The sheer oomph of the Siegfried really should come as no surprise because VTL has always specialized in what might be called the big bang theory of high-end audio. It wants that French horn in the back of the orchestra to come roaring out in all its lusty glory over the strings. The company was founded several decades ago by David Manley, then purchased from him by his son Luke. Now, together with his wife Bea Lam, Luke has taken VTL into a new era, one that leaves behind both the sonic and mechanical problems that often plagued tubed amplifiers, particularly ones that aspired to high power. The blunt fact is that high power and tubes have not always mated well together. When you pack twelve or twenty-four KT-88 or 6550 output tubes into an amplifier, then it isn’t a question of whether but when a tube will arc. Sad to say, but the quality of tubes nowadays is simply not what it was in days of yore, which is why the originals go for such a premium on the Web. The results—scorched boards, blown resistors and traces, and so on—could be most unpleasant for owners, who, more often than not, needed to be handy with a soldering iron.

With VTL’s deployment of microprocessors both for starting up and monitoring amps during use, those days are long over. Unless you are a glutton for punishment, you can only welcome VTL’s introduction of a measure of comfort into the listening experience. No longer will you have to sit listening with a wary eye on a bank of tubes that could explode at just about any moment. Instead, most of VTL’s amplifiers incorporate a fault-sensing system that can detect if a tube is about to blow and shut it down before it can do any damage. (A small LED will blink next to the tube to indicate the troublemaker that needs to be replaced.) The Siegfried contains a host of other features that make it a user-friendly piece of equipment, including a front display panel that counts the numbers of hours that the tubes have been playing—about 2000 hours is a good time to change them.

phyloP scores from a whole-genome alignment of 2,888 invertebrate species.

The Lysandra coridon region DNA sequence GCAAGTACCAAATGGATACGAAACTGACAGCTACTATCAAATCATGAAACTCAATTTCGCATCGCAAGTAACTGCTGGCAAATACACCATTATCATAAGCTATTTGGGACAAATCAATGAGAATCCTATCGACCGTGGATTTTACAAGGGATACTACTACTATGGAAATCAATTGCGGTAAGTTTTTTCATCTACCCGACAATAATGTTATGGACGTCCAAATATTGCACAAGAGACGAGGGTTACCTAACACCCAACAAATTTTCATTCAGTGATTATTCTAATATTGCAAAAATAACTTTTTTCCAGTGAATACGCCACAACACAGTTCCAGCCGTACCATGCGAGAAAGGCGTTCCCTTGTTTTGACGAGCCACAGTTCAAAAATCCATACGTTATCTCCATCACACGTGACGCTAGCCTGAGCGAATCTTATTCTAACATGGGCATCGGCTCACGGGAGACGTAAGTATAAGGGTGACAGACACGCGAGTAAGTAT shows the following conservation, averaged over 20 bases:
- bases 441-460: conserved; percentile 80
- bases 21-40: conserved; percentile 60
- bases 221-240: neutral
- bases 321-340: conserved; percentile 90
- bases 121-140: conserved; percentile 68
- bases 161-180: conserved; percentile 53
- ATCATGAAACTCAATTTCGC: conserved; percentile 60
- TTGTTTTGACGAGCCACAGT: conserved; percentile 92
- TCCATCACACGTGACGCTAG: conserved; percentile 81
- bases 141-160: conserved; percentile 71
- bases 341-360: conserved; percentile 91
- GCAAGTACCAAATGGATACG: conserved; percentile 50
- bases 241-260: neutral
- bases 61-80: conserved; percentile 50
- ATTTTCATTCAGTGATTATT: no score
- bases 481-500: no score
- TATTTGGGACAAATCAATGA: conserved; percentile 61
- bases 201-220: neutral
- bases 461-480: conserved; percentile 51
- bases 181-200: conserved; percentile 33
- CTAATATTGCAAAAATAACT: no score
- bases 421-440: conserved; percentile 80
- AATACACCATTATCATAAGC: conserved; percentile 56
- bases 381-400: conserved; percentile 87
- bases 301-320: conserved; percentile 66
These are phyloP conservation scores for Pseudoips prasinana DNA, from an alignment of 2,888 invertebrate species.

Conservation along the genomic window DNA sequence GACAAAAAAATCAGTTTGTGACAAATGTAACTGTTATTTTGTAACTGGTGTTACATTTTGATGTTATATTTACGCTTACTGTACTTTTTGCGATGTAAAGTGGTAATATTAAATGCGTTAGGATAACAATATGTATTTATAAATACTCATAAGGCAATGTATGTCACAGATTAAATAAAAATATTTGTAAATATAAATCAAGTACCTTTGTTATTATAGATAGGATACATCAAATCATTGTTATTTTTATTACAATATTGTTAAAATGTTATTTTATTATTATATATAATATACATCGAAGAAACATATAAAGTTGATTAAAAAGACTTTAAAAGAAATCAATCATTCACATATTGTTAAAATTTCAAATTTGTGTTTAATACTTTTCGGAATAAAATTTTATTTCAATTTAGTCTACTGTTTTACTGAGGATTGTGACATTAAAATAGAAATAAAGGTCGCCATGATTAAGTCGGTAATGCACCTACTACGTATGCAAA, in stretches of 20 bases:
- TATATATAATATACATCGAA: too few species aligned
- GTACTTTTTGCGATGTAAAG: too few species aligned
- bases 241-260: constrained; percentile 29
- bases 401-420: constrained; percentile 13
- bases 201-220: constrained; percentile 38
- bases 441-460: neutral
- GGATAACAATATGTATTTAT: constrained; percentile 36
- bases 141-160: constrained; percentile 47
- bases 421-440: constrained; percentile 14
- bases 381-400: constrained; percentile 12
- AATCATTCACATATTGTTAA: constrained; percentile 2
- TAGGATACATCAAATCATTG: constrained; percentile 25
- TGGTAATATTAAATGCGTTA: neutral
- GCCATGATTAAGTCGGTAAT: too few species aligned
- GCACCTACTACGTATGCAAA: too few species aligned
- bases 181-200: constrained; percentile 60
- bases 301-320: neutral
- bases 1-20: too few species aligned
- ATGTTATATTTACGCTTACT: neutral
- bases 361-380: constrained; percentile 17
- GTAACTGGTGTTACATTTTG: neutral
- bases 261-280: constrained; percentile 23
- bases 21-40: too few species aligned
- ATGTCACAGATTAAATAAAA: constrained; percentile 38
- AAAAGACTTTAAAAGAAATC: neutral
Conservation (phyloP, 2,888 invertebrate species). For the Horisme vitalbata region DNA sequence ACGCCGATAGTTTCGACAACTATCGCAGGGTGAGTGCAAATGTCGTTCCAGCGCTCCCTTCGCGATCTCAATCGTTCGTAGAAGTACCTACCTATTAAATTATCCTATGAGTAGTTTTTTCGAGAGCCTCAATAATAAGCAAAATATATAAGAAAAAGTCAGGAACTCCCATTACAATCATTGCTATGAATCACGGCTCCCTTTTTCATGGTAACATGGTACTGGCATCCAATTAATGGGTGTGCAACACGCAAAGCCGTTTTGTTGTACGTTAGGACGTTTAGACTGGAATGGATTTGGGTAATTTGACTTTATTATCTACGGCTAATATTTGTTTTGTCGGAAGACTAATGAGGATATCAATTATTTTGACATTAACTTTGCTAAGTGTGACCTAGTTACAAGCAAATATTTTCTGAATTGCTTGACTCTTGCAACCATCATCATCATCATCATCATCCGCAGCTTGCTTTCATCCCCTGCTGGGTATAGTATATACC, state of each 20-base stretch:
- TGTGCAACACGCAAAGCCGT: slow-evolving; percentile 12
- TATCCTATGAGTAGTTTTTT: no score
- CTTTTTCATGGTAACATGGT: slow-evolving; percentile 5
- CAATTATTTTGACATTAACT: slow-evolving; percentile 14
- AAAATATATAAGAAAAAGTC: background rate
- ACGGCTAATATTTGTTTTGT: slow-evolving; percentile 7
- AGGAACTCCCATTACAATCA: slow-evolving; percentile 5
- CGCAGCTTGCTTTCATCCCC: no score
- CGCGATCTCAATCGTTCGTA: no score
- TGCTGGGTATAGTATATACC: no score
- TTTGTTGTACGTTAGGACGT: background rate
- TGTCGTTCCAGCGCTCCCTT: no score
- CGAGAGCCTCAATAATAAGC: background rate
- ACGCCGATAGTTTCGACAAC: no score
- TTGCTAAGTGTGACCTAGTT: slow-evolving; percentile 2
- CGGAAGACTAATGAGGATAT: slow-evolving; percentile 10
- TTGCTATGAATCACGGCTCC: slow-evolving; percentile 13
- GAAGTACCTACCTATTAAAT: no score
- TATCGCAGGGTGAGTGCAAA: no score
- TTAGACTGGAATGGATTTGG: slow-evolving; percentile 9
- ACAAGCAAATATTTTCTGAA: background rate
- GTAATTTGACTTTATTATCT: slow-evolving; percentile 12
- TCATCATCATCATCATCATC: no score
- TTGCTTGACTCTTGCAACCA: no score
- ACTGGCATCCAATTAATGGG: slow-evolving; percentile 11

At the heart of the Siegfried—and what truly sets it off from its competitors—is its precision regulated power supply. The power supply ensures that the tubes keep their correct bias— no more fiddling to set it by the owner. It’s done for you. At the same time, Siegfried regulates the power supply to avoid the voltage sag that typically accompanies dynamically demanding passages as the amplifier draws upon the power supply.

Since a number of these features were also present in the Series I version of the Siegfried, which I reviewed for TAS several years ago, what’s the big deal about the new one? Why the fresh designation?

For one thing, it boasts a fully balanced audio circuit that uses 12BH7 driver tubes instead of the 6350s in the previous version, no global negative feedback, new output transformers, Mundorf silver/oil capacitors, and four settings—low, medium, high, and max—to allow users to adjust the output impedance of the amplifier, depending on how much damping you feel needs to be applied to the woofer in your speaker. I used the medium setting. The balanced circuit clearly seems to have lowered the noise floor. I found that the fully balanced VTL 7.5 Series III preamplifier drove it in exemplary fashion, and Transparent Audio was kind enough to send me both a balanced interconnect and an extra set of Opus MM2 loudspeaker cables (here I should also note that Transparent sent two hefty 20-amp power cords that substantially boosted the performance of the Siegfrieds). I have found the Opus cables transmit a sense of dimensionality I have not yet heard another cable supply. In this case, they seemed to mate beautifully with the Siegfried and Wilson XLF. It is not essential to run the Siegfried with a balanced preamp—it will convert the signal at the input—and I found that the non-balanced Ypsilon PST-100 Mk. II upped dynamics another notch.